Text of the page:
Update May 14th: The FTC published a blog post putting connected car companies on notice for “unlawful collection & use” of consumers’ sensitive data.

  • They warned car-makers to “take note” of three actions they’ve taken recently against other companies for abusing their access to sensitive data by sharing it or using it for decision-making without consumers’ consent.

The Federal Trade Commission (FTC) is in charge of protecting US consumers from deceptive on unfair business practices. So if there’s any agency that can hold US car-makers accountable for their terrible privacy practices, it’s them! This is definitely a step in the right direction for cars and privacy.

If you haven't heard our shouts from the rooftops: cars stink at privacy. And now, US Senator Markey is asking that car companies answer to the United States Federal Trade Commission -- the government agency responsible for protecting consumers -- for their over-collecting, sharing, selling, and failure to protect your personal data.

In case you missed it:

  • After launch, our guide made headlines worldwide catching the attention of millions of unhappy consumers. More than 42,000 of you signed Mozilla’s petition asking car companies to stop their huge data collection programs. All that noise was heard by legislators in Europe and the United States.

  • In November 2023, US Senator Markey wrote a letter to the car companies behind the brands we researched (as well as Mazda) saying that the guide “revealed unfettered data collection and privacy intrusions across huge swaths of the automobile industry” and that these practices must end. In his letter, he asked tough questions about data collection, sharing, selling, security, and drivers’ privacy rights with a deadline to respond by December 21st, 2023.

That brings us to today, when two things happened: US Senator Markey and his team published all of the car companies’ responses to his questions. And based on those answers, he wrote another letter… this time to the F-T-C!

Senator Markey calls on the FTC to investigate cars and privacy

So remember those tough questions that Senator Markey asked car companies last year, like whether they’ve ever shared drivers’ personal data with law enforcement, how much money they make off selling your personal data, and whether they make any effort to get their customers’ consent -- and more? Well, we finally got to read the answers!

Senator Markey and his team published them here. Sadly, the “answers” are exactly the kind of evasive non-answers you would expect if you’re used to having your privacy questions ignored by big companies. (It’s OK, it barely hurts our feelings!) In Markey’s own words, they mostly “sidestepped [his] questions,” which is putting it nicely.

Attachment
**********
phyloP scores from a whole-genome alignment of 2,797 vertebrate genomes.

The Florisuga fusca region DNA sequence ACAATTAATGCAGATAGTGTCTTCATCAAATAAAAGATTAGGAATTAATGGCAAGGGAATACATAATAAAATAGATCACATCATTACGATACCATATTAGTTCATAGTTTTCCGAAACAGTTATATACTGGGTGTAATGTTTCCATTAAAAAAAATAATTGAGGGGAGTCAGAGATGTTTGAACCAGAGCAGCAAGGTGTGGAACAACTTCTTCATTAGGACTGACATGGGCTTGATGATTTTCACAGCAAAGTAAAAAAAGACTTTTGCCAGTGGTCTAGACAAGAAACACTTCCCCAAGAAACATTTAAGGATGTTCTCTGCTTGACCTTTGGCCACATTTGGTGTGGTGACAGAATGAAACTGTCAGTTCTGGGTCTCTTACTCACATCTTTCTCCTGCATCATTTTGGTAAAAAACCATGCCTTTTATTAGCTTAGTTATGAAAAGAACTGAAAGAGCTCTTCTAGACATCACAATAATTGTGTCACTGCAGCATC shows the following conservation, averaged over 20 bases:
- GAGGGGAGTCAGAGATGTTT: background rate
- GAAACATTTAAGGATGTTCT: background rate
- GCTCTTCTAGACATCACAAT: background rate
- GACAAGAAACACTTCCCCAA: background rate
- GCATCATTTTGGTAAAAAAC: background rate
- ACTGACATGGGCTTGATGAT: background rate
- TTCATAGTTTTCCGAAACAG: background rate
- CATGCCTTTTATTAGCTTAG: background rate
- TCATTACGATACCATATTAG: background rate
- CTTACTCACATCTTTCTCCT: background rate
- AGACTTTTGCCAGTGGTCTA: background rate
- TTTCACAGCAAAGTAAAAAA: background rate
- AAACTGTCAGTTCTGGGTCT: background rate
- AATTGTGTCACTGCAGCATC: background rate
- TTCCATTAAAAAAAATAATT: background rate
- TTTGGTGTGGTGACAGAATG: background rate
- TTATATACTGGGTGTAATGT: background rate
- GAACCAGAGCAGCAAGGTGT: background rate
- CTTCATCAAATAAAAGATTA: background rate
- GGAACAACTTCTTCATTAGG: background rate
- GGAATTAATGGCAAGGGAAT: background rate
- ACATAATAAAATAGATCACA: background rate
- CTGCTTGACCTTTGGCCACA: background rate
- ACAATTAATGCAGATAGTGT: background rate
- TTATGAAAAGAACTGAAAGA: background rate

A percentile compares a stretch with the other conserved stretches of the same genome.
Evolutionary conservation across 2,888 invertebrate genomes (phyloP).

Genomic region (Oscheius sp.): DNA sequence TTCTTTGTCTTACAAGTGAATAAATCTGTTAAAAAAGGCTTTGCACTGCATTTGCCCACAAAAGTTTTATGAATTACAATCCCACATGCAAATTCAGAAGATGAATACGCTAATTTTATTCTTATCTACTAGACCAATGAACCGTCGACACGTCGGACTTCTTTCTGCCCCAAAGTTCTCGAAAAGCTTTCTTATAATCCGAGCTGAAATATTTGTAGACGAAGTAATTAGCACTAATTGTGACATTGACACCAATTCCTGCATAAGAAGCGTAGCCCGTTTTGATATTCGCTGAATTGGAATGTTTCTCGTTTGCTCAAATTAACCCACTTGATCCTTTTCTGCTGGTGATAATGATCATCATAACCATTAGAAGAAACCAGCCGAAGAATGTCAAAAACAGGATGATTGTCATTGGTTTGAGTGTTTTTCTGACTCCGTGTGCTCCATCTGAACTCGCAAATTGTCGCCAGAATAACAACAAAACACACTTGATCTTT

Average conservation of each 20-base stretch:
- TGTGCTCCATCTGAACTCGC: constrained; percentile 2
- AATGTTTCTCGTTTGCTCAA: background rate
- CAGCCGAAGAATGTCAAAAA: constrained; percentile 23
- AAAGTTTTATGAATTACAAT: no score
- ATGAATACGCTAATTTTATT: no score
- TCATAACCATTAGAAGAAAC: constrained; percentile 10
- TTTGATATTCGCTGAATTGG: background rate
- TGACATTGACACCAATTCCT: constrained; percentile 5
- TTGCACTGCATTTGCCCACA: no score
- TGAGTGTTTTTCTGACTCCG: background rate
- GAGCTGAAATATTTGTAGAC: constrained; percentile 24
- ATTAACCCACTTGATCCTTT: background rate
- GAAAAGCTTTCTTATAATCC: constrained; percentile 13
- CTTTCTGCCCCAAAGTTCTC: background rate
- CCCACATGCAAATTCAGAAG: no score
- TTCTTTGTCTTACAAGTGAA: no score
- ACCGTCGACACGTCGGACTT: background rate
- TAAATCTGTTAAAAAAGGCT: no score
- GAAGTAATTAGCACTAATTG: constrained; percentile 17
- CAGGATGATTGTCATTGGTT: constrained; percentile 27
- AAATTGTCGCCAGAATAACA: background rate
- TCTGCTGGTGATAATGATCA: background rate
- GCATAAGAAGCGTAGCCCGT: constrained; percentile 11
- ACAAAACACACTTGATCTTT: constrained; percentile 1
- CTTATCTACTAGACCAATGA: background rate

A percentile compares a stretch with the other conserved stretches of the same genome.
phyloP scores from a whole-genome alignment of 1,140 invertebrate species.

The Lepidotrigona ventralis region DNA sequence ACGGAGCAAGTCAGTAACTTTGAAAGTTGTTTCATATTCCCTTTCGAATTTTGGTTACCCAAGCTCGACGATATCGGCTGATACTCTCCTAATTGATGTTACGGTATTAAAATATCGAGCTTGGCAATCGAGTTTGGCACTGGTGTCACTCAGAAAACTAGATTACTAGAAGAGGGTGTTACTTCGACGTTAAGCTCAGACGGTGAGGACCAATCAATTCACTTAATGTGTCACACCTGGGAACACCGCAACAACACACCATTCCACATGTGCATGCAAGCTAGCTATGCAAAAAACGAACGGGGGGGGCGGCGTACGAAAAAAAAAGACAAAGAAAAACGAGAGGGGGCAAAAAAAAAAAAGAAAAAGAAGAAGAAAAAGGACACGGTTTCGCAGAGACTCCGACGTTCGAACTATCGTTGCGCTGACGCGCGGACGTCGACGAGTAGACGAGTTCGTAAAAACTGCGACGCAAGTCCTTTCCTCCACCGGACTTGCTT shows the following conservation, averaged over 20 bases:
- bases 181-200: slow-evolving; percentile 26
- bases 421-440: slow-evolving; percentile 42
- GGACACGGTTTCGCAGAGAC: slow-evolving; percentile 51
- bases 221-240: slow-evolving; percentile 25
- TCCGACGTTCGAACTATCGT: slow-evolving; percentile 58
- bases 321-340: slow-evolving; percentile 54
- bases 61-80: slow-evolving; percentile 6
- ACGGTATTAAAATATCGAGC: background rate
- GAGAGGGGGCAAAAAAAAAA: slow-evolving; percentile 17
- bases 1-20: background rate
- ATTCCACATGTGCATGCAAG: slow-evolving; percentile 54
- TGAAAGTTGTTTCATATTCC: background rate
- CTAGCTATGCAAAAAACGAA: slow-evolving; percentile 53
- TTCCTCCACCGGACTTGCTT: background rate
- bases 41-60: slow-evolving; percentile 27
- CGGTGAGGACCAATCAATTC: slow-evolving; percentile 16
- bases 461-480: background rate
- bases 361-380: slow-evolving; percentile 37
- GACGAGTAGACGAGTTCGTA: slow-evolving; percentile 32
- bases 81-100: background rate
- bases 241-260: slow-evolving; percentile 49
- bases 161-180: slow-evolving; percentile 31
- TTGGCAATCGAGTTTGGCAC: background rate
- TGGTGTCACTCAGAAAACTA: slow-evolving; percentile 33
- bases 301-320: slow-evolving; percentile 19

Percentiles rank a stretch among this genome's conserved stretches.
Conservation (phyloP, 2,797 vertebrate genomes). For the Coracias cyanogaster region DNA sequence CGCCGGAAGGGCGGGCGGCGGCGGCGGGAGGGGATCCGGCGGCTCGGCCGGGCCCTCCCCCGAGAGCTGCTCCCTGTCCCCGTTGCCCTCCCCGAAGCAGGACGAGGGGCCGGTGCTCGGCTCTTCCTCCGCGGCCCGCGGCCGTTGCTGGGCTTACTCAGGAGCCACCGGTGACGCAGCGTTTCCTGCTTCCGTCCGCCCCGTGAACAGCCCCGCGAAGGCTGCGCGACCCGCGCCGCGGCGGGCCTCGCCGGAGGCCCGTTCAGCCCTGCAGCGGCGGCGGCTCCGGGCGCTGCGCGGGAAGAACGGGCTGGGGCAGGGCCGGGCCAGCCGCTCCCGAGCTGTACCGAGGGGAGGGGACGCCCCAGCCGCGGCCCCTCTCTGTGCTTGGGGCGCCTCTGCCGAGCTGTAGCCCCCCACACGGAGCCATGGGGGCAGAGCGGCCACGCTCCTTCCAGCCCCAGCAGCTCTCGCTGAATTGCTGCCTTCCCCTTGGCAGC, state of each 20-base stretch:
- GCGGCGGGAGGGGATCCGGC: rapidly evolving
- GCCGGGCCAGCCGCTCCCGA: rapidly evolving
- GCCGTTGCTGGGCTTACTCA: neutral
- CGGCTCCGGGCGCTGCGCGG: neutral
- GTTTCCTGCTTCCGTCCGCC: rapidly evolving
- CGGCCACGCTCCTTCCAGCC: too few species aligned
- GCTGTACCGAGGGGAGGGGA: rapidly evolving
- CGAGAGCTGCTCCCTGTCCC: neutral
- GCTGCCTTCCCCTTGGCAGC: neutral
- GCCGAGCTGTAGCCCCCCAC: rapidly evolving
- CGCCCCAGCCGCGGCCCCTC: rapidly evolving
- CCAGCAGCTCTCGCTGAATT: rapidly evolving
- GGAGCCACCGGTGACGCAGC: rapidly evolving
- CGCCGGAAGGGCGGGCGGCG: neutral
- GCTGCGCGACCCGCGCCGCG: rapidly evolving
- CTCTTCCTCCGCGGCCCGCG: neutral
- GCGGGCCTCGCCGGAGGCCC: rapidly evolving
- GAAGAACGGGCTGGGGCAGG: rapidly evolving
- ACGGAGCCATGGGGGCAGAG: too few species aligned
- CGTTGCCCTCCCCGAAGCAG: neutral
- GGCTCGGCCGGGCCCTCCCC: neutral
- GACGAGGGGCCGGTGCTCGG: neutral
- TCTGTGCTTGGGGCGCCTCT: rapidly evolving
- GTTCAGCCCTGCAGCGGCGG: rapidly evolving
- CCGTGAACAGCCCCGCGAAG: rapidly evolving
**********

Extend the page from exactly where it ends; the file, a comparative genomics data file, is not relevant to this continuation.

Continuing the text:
So that’s the bad news, that the car companies still won’t answer the questions we -- and Senator Markey -- want answered. We did get a chuckle, as we do, out of the creative ways companies responded. We’ll share those tidbits with you all for your reading pleasure later.

But for now, there’s good news! Because car companies’ responses gave the senator “little comfort” and “ignor[ed] the real privacy risks their data practices create,” he’s now urging the FTC to step in with a public letter to FTC Chairwoman Lina Khan.

This ambiguity and evasiveness calls out for the investigatory powers of the FTC. Given the serious risks to consumer privacy, I urge the Commission to use the full force of its authorities to investigate the automakers’ privacy practices and take all necessary enforcement actions to ensure that consumer privacy is protected. The auto industry cannot become yet another domain that tracks and targets consumers.

United States Senator Edward J. Markey in his letter to the FTC

The Senator and his team attached the car companies’ (non) responses to the letter and again cited our research as well as a follow up New York Times article from December as proof of the potential and real harms that car companies’ unchecked practices can have on consumers. This is a big deal! It’s the FTC’s job to protect American consumers’ rights. And when the FTC investigates and holds companies accountable for their bad behaviors, the whole world watches.

What’s next?

You can count on us to keep you in the loop about cars and privacy, including any moves by the FTC *fingers crossed*. We heard you and know how much you care. We also want to say a huge thank you for reading our research, talking about it, and for signing Mozilla’s petition. Look what we can do together! And we’re not done. With your help, we can raise the bar on privacy worldwide.

Jen Caltrider

Jen Caltrider

Als ich eher unorganisiert an meinem Master in Künstlicher Intelligenz arbeitete, wurde mir schnell klar, dass ich viel besser Geschichten erzählen kann, als Code zu schreiben. Diese Entdeckung bescherte mit eine Karriere als Journalistin, in der ich für CNN über die Tech-Branche berichtete. Ich wollte schon immer bewirken, dass die Welt nach mir ein etwas besserer Ort ist, als die, in der ich aufgewachsen bin. Deshalb habe ich Mozillas *Datenschutz nicht inbegriffen-Initiative ins Leben gerufen und geleitet – für besseren Datenschutz für alle.

Misha Rykov

Misha Rykov

Misha Rykov, ursprünglich aus Kiew und aktuell in Berlin ansässig, arbeitete für Big Tech und Sicherheits-Consulting, bevor er sich Mozillas Initiative für mehr Datenschutz anschloss. Misha begeistert sich für investigatives Storytelling und verabscheut unübersichtliche Datenschutzrichtlinien.

Zoë MacDonald

Zoë MacDonald

Zoë MacDonald ist eine Writerin und Digitalstrategin und lebt in Toronto, Kanada. Bevor ihre Leidenschaft für digitale Rechte sie zu Mozilla und *Datenschutz nicht inbegriffen führte, schrieb sie über Cybersicherheit und E-Commerce. Wenn Sie nicht gerade bei der Arbeit über Datenschutz abnerdet, beäugt sie zu Hause Smart-Geräte misstrauisch.

*Datenschutz nicht inbegriffen